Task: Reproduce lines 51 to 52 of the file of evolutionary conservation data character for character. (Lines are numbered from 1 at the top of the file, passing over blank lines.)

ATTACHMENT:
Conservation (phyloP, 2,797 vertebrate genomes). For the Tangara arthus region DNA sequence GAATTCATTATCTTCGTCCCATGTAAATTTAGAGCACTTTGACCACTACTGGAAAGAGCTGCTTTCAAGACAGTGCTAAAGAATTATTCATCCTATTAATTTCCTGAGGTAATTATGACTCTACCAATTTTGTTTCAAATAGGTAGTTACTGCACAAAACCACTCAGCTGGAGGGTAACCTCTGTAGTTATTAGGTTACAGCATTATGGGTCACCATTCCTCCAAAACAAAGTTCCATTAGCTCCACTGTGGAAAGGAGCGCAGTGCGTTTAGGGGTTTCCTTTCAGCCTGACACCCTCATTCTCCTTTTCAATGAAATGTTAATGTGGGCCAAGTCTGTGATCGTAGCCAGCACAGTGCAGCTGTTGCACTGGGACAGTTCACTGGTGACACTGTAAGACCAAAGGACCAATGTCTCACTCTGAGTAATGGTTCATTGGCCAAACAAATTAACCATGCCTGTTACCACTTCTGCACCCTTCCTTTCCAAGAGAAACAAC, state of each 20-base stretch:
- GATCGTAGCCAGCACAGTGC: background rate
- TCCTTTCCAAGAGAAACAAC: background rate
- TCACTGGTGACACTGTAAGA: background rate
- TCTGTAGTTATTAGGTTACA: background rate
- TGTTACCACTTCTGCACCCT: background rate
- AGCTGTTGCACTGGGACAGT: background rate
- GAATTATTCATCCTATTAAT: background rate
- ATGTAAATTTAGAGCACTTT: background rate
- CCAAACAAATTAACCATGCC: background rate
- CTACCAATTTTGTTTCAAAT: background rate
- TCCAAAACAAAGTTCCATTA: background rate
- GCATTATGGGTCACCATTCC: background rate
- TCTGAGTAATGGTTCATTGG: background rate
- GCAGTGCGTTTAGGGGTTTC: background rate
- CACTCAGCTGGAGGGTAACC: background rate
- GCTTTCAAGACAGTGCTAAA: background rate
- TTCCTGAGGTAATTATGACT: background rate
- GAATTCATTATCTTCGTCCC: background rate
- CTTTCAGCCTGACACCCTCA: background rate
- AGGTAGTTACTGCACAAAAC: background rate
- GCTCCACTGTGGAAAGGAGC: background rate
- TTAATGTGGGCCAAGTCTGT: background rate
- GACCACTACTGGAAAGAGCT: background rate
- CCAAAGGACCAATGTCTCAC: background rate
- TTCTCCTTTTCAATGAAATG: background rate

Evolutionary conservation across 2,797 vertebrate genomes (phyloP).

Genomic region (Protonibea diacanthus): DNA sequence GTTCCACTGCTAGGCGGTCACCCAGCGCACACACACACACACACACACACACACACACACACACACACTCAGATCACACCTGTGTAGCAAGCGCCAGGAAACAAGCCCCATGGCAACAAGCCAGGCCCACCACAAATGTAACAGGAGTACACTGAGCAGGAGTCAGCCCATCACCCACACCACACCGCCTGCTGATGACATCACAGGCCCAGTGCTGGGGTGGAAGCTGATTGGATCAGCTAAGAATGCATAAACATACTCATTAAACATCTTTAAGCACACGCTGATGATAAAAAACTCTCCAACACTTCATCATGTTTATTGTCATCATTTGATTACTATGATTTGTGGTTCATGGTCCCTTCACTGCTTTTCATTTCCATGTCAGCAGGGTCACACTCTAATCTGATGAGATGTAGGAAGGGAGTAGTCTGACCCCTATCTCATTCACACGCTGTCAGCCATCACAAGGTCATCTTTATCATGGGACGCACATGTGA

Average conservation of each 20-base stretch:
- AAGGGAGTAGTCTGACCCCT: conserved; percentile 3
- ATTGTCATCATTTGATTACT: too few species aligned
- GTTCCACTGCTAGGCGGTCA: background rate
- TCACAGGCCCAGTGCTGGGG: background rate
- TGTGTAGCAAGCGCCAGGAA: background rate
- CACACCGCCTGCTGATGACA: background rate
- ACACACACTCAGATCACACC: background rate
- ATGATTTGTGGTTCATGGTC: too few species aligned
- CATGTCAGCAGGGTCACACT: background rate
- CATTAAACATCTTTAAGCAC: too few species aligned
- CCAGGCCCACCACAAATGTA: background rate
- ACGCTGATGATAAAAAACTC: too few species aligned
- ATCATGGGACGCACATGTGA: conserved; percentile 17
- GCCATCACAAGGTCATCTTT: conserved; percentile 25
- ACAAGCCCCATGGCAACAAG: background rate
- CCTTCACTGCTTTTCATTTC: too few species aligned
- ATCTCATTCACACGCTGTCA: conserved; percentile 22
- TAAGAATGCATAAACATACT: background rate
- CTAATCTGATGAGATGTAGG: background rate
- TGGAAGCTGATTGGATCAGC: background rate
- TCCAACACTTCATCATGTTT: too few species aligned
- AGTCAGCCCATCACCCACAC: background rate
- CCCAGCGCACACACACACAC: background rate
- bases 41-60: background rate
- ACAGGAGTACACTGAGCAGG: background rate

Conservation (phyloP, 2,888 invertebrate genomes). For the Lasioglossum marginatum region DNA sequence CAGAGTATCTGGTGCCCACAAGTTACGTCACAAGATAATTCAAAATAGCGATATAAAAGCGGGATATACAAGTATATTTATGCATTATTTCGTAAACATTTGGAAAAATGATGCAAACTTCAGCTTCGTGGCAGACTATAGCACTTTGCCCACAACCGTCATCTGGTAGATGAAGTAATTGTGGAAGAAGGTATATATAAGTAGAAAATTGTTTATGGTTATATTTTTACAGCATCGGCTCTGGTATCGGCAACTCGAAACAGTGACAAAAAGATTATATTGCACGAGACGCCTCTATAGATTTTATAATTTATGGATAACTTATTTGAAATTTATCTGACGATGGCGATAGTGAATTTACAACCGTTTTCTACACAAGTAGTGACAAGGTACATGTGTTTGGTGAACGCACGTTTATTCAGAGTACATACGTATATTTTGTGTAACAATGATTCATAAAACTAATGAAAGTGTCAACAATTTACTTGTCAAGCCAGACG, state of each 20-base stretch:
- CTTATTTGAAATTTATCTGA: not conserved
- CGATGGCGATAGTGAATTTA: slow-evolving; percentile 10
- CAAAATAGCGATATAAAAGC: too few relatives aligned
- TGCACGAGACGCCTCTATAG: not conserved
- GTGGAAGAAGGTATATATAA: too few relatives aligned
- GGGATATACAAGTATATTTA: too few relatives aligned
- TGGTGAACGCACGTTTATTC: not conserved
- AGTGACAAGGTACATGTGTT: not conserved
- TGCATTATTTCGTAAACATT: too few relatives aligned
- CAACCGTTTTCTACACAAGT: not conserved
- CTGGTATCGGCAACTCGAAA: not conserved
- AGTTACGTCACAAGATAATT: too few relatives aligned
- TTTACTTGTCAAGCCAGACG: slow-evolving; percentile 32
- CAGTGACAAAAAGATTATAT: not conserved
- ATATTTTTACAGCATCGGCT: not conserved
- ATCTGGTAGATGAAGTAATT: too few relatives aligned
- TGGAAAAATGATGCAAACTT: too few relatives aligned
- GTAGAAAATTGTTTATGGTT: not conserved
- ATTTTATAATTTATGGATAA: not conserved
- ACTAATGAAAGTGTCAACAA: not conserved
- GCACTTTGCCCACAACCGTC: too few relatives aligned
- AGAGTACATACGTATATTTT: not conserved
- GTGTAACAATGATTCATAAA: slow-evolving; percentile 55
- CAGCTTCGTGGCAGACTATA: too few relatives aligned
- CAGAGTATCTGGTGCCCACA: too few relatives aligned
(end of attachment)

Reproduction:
- AGTCAGCCCATCACCCACAC: background rate
- CCCAGCGCACACACACACAC: background rate